Native American Health Equity conference gets local health leaders together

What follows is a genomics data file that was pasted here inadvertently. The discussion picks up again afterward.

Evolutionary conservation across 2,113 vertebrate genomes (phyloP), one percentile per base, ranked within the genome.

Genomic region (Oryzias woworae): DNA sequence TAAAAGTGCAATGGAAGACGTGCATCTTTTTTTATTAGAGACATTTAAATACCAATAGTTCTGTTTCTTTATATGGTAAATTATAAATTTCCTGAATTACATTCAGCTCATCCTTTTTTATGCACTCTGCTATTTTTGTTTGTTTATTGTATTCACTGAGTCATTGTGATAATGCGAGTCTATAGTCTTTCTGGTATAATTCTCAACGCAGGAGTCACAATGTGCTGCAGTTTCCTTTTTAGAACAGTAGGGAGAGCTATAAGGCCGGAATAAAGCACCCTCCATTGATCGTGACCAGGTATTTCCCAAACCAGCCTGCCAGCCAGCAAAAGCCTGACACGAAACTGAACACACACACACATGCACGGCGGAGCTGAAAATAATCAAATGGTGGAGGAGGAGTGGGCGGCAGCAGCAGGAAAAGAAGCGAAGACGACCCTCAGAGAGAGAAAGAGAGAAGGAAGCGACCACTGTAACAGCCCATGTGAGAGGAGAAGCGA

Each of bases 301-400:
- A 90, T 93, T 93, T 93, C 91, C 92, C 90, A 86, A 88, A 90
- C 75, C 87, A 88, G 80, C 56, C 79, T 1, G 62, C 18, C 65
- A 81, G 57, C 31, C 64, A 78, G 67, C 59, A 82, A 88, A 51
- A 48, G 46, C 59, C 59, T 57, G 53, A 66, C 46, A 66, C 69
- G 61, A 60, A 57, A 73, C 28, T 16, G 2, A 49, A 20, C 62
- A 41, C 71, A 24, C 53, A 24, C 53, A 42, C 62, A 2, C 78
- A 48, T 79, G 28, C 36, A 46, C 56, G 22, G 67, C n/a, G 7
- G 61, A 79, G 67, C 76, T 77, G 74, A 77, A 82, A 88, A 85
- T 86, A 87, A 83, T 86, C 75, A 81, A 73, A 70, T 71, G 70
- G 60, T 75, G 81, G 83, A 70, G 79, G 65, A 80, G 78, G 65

This afternoon marks the end of a three day conference at the Wind River Hotel & Casino focused on health on the reservation. The Native American Health Equity conference began on Wednesday, and featured speakers and discussions focusing on Native American health. The purpose of this conference – the second of its kind to be held in Wyoming – is to raise awareness of health needs on the reservation and to increase awareness and collaboration among local, state, tribal, and federal health organizations. Speakers included: Dr. Donald Warne (Physician, traditional medicine advocate); Dr. Evan Adams (Physician, Actor, Chief Medical Officer of the First Nations Health Authority); Mirtha R. Beadle (Director, Office of Tribal Affairs and Policy (OTAP); Wyoming Department of Health staff; members of the Northern Arapaho Business Council and the Eastern Shoshone Business Council; health professionals from Tribal Health Programs and the members of Tribal youth programs. In addition to the speakers there has also been a sweat lodge and a run/walk. [image: IMG_1412.JPG] This afternoon, during lunch, Northern Arapaho Business Councilman Norman Willow Sr. spoke encouraging words to the crowd. "This life, it isn't easy, but it's worth it," he said. He went on to encourage everyone to be patient with their friends and neighbors and to take the time to help each other. Data on health inequities among American Indian and Alaska Native (AI/AN) people in Wyoming: (Source: WY Department of Health Racial and Ethnic Disparities in Wyoming: 2012 Report) o 2007-2011, 8.9% of AI/AN infants were born at a low birth weight (WY average = 8.6%) o 2007-2011, AI/AN infant morality rates were 14.7 deaths per 1,000 live births, nearly twice the WY average o 2007-2011, AI/AN children ages 0-17 had the highest death rates of all races at 61.2 per 100,000, more than twice the rate for white children o 2005-2009, AI/AN adults had the highest rates of being overweight or obese of all races at 72.7% o 2005, 2007, and 2009 data show that AI/ANs had the highest rates of high blood pressure (41.7%) of all races o 2000-2010, 24.7 per 100,000 AI/AN deaths were due to suicide, more than twice the national AI/AN suicide rate of 12.3 per 100,000 o AI/ANs also face inequality in the social determinants of health: they have higher rates of poverty, more single parent households, higher high school dropout rates, lower rates of college-level educational attainment, and more reports of inability to access healthcare due to cost. #county10 #news